[Twisted-Python] Using Twisted in a network project

Brian Warner warner at lothar.com
Thu Dec 4 16:43:57 EST 2003

"Hegedus, Matthew S" <matthew.s.hegedus at lmco.com> writes:

> I would like to use Twisted if I could to write the code running on these
> Custom Routers to achieve what I've described. 

Sounds perfectly reasonable. That's the same approach used by standard IPv4
multicast routers. Most of the multicast routing protocols are concerned with
optimizing a tree of possible sources and members: your design simplifies
that to a single source and a strict two-level hierarchy (level 1 are the
distant gateway router, level 2 is the set of remote endpoints), which should
remove much of the complexity from those protocols.

You'll need to implement a protocol from the end point to their local
"router" (a host that can multicast to the end point and which is running
your router program) which says "I want to join group X". That router then
needs a protocol to the data source to say "somebody behind me wants to join
group X, please sign me up".

It will probably be easier to have the original data source do both the local
multicast and the series of remote-router UDP unicasts. (I'm assuming you're
writing the code on that end too). You can have a local-router too, but then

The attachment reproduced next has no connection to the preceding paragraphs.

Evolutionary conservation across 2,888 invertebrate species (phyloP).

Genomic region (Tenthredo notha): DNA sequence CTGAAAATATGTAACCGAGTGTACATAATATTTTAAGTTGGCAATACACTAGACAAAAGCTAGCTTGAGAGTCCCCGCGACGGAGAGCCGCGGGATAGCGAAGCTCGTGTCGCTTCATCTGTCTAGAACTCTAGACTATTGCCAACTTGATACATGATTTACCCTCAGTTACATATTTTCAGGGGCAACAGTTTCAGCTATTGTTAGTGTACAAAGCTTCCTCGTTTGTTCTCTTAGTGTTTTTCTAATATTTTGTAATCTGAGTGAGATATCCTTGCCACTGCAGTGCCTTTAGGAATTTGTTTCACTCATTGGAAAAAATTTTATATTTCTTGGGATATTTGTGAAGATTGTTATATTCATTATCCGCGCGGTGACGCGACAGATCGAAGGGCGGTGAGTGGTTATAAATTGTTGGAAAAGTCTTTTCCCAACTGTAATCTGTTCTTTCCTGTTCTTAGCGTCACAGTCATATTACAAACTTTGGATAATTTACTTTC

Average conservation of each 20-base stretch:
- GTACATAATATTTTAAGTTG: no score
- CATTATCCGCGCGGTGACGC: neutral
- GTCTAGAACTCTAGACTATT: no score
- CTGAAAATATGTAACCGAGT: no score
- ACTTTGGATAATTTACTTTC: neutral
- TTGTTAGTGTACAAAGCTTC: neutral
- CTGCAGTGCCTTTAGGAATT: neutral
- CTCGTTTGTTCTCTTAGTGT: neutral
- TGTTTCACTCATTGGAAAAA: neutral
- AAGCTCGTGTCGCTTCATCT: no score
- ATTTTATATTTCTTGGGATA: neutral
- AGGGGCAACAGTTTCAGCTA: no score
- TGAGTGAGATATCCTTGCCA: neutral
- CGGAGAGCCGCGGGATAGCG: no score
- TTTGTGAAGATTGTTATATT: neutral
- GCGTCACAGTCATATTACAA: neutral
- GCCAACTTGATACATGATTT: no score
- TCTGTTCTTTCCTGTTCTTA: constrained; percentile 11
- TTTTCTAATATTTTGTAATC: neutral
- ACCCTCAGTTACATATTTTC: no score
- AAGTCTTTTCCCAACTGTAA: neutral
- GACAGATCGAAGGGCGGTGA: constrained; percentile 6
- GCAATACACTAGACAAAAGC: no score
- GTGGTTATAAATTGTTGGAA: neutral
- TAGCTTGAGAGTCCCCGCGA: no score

you have to coordinate an additional host.

Think of things in terms of trees of subscriptions. You probably have
reasonable multicast support within your local subnet (most OSes ship with
multicast-capable IP stacks), so use it (i.e. don't broadcast your local data
packets, because then you'll waste the time and interrupts of all the local
non-participating nodes). The data source should pick a multicast group
address, everyone local should join that group (the IP stack and the ethernet
hardware will take care of the details), the local router can join it too.
You'll need some kind of service advertisement so the remote routers and
remote nodes can know which groups they can join.

> Question #3: If this idea is reasonable in theory, should I be worried about
> Twisted/Python network performance?

Depends upon how much data you're sending and what kind of connection you
have to the outside world. Unless you've got a really nice pipe, it is likely
that Twisted running on reasonable hardware will be able to saturate it. The
local traffic is all multicast (one packet on the wire each), the remote
traffic to N remote routers is unicast (N packets on the wire each), so the
number of packets that your userspace code has to deal with is N+1 each, and
your upstream bandwidth has to handle N of those. Once you've got more than
two or three remote routers, N/(N+1) goes to 1 and Twisted doesn't have to
run any faster than it takes to saturate your upsteam pipe.

If you live on an OC-48 or something then you can set up multiple local
routers and have them decide amongst themselves which one should be
responsible for sending to each remote router.

sounds like fun,

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